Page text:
CAIRO (AP) -- Egypt's military rulers said on Wednesday that the country's first presidential elections since the ouster of longtime President Hosni Mubarak will be held by November at the latest.
The Supreme Council of the Armed Forces said that presidential elections will take place one or two months after September's parliamentary contests.
The news came on the sidelines the announcement of a new 62-article interim constitution to replace the one suspended after the fall of Mubarak's regime on Feb. 11 in a popular uprising.
Among its new articles, the interim constitutions orders the new president to appoint a vice president within 60 days of the election, in contrast to Mubarak's nearly three decade rule almost entirely without one until its last days.
Another article stipulates the creation of a committee of 100 legal experts, academics, politicians and professionals to be selected by the newly elected parliament to draft a new constitution, which would then be approved by a referendum.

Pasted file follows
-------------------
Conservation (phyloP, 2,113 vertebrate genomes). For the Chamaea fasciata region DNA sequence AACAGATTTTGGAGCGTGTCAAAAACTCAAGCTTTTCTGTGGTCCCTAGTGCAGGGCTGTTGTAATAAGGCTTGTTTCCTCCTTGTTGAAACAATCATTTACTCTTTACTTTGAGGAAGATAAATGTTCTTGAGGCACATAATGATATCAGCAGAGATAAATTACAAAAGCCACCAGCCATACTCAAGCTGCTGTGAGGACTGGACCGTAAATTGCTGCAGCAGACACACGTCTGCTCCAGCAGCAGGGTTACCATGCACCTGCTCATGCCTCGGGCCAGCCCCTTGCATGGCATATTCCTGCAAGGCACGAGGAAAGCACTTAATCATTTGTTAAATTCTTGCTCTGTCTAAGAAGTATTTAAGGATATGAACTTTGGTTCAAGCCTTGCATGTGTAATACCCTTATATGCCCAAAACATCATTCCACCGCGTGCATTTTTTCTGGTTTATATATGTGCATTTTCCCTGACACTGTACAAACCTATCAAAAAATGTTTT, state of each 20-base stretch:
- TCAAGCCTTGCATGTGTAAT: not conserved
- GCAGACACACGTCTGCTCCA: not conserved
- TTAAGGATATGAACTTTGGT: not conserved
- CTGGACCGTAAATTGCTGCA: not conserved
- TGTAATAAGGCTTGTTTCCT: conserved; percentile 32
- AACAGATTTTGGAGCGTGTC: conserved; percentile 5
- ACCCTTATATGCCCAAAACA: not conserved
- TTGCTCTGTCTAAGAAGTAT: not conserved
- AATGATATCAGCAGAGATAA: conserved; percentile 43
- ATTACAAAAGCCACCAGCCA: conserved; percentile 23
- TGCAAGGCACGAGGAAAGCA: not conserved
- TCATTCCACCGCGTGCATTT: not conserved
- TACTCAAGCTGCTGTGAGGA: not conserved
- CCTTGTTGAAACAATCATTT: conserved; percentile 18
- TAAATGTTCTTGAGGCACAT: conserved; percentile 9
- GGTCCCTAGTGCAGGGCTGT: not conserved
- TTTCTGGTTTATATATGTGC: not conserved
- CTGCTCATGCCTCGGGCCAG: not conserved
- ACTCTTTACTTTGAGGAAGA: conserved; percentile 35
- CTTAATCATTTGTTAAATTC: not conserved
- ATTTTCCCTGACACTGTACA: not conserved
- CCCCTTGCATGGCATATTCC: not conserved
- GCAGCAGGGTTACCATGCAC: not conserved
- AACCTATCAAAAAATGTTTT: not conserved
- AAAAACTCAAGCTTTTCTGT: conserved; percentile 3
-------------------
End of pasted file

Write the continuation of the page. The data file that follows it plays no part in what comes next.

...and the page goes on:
Despite demands by many of the youth groups behind the 18-day uprising, the new parliament will keep a 50 percent quota of seats allocated to "farmers and workers," a holdover from the country's socialist past.
The interim constitution keeps many other the elements of the old regime disputed by reformists, including Article 2, which makes Islam the state religion and Islamic law the main source of legislation.
Article 4, however, bans political parties based on religious grounds.
(Copyright 2011 by The Associated Press. All Rights Reserved.)